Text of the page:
Q&A with Rico Guimaraes

Jason Olive
Rico Guimaraes

In a sport with larger than life personalities, Brazilian born Rico Guimaraes has always ranked with the best of them. As a standout at the University of Hawai’i, Guimaraes was always willing to share his passion for the sport—and a piece of his mind—with coaches and teammates, whether they wanted it or not. (Let’s not even talk about opposing teams.) Now, as one of the country’s few European Level 3 accredited coaches, Guimaraes shares what the ride has been like and what being on the other side means to him.

JO: You have had a pretty full playing experience.

RG: I have. I started playing volleyball in Brazil at the age of eight. By the time I was 15 I was already playing for the school as well as on the club level. I arrived in California with my mother and sister when I was 17 years old. After a year at Hoover High in Glendale I went to play at L.A Pierce College in Woodland Hills, Calif. During my freshmen year we won the state championship and we were the runner-up the following year (1988-89). I received First Team All Conference honors during my two years at the JC level. In 1989 I was recruited by the University of Hawaii at Manoa. I redshirted my first year and I played from 1991-92. From then on I went to the beach and played at the AVP and the CBV (Brazilian Volleyball Confederation) from ’93 until ’97. At the beginning of 1998 I was invited to go to the Netherlands to play indoor for a team in the south of the country. At Brevok I played side by side with great U.S. men’s national team opposite Brent Hilliard. Soon after, I was coaching professionally in Italy, Spain and later back at the Netherlands.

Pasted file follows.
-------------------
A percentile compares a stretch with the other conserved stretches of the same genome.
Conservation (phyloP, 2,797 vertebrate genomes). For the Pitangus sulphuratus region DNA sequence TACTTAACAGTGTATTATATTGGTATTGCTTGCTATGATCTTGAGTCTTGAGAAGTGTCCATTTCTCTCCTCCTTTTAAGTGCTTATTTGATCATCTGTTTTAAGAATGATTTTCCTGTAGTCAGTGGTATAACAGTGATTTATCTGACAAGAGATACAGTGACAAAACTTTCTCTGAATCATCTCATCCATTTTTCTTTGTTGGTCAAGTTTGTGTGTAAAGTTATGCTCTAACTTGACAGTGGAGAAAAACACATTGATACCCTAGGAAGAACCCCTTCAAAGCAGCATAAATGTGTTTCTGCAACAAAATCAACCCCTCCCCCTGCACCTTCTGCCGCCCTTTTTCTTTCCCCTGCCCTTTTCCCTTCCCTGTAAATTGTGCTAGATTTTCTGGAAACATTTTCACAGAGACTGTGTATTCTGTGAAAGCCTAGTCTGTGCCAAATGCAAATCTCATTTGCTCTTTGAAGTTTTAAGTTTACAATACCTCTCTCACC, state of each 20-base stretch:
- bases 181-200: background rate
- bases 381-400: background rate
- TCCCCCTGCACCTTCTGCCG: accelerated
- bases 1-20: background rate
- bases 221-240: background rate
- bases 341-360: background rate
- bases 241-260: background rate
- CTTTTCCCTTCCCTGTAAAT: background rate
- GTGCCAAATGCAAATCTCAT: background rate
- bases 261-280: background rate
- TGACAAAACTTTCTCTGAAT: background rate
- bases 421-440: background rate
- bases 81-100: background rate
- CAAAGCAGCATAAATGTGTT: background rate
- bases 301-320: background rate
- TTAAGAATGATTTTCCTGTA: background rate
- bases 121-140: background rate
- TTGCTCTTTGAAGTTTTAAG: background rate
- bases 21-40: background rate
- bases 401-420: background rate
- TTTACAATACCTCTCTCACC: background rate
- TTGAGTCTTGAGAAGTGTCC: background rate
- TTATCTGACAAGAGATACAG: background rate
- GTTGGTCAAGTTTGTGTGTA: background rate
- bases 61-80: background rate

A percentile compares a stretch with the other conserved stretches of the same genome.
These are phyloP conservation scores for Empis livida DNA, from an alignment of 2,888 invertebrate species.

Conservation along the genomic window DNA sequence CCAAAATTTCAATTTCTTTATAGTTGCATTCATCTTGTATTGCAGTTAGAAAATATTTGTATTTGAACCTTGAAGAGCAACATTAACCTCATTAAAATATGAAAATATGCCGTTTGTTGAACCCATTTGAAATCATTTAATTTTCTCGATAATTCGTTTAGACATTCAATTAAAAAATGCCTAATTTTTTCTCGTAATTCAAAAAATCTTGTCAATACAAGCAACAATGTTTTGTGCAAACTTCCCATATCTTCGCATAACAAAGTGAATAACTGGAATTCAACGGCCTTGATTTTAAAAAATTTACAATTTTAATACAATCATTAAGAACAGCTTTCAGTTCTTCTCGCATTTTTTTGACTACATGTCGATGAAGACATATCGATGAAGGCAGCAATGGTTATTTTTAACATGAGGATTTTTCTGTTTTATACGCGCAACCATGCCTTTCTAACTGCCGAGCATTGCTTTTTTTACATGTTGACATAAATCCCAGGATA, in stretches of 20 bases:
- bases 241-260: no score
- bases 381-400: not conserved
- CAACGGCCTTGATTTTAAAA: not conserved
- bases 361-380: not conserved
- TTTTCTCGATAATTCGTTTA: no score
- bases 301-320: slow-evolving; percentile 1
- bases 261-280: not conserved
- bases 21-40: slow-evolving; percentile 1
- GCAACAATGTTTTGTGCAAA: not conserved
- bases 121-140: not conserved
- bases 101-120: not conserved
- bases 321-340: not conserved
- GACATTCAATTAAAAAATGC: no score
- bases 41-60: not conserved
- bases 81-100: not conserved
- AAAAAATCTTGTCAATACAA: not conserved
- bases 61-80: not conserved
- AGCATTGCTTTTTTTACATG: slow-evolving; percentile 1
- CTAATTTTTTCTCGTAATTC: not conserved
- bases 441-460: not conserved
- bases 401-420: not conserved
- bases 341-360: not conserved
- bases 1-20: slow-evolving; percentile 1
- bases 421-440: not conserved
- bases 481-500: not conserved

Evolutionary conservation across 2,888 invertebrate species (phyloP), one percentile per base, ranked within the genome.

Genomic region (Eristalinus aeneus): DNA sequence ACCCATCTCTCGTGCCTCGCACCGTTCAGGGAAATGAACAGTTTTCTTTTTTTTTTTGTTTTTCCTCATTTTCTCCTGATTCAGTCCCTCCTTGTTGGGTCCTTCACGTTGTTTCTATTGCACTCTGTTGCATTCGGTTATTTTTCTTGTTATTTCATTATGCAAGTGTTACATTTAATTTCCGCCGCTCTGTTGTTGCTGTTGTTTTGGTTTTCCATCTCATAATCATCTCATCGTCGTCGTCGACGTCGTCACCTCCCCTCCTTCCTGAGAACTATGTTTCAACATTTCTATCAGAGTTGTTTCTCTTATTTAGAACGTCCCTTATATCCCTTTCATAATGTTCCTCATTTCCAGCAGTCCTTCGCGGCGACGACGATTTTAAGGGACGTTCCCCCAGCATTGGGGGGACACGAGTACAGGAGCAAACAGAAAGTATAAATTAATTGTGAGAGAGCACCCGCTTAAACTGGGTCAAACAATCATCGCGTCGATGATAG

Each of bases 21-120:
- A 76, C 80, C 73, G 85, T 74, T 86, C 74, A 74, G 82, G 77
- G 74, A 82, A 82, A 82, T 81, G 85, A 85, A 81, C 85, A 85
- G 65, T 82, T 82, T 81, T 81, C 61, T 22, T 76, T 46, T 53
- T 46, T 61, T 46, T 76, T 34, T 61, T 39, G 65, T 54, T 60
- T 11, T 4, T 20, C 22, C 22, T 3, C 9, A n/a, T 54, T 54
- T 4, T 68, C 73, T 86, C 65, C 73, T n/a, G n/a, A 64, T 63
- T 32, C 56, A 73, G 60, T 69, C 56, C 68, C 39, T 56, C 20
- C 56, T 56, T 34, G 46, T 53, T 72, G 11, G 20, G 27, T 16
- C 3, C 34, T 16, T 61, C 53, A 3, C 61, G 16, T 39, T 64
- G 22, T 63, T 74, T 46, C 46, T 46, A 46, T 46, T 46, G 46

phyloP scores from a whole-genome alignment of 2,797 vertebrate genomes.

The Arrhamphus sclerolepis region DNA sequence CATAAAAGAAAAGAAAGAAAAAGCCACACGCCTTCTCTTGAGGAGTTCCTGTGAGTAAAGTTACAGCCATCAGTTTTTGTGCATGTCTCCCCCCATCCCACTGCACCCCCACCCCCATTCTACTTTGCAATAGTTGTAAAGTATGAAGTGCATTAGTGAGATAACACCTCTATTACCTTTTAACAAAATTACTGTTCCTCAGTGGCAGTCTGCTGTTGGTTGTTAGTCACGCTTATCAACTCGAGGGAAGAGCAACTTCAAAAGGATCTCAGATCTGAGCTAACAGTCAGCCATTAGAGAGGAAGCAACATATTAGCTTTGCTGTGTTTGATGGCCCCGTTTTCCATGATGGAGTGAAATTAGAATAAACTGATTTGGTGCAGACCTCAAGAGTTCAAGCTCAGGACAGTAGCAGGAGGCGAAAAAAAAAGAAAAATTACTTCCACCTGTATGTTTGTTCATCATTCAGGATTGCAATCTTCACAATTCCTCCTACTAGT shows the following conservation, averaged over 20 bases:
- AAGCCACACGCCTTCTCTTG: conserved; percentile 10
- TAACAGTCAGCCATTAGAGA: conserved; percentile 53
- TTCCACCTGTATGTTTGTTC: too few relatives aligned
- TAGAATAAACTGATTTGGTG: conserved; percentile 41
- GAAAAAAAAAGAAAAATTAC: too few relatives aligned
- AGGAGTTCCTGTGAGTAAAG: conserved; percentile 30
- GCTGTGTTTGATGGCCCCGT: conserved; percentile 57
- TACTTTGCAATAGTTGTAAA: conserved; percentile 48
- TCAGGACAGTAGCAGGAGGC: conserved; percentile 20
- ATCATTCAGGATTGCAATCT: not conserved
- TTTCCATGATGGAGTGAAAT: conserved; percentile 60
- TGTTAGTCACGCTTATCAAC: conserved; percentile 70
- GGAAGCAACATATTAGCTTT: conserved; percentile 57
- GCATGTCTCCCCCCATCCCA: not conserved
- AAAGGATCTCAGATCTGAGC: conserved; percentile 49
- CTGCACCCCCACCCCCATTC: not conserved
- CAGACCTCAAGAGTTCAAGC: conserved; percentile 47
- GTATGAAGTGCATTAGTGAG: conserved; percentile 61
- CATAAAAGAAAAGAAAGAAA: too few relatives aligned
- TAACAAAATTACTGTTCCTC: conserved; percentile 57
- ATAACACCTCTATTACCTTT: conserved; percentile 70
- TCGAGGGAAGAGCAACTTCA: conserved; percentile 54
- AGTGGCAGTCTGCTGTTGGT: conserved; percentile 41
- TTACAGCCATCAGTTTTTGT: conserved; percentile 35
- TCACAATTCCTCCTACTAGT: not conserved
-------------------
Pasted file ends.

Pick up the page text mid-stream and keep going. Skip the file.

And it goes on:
JO: What is the biggest difference between VB in Brazil and VB in the U.S.? What about Europe?

RG: The biggest differences are:
1. A one method system. In Brazil there is a structured way to coach. I call it ‘schooling,’ which is basically the method of coaching the fundamentals, conducting practice and play with drawn-up strategies. These uniform methods were developed by the CBV, a government run entity, during the explosion of the sport in the early 80s, due to the popularity of the men’s and women’s national teams.
2. Heavy government involvement. Since the explosion of volleyball, CBV has made considerable efforts to better the sport by introducing incentives for athletes and coaches, building new gyms, hiring experts and injecting cash into the youth programs. Today volleyball is the second biggest sport in Brazil behind soccer, and there are obvious reasons for that. Internationally I predict that Brazil will continue to develop and be a threat to the rest of the world—both men and women—and not only at the top level but also at all the youth programs as well. The European volleyball federations are also more developed than in the U.S. for various reasons, such as, most of the countries in Europe have a well established professional national league. They have a well developed history of all segments of the sport. From coach’s accreditation levels, youth programs to diversified competitions through the nations. After going through the seven-year process myself, I feel the fact that there is no real accreditation process for coaches in America is a huge setback. It is a testament to the American athlete that the teams succeed on a national level. But I think what you see is a lot of inconsistency tournament to tournament, Olympics to Olympics. It’s truly amazing to me that even though the U.S. national feeding system is much different than all other countries in that the players all originate from the universities instead of professional club teams, it still works pretty good. You notice however that it usually takes a longer commitment for the U.S. Team to gel.

JO: Favorite coach of all-time and why?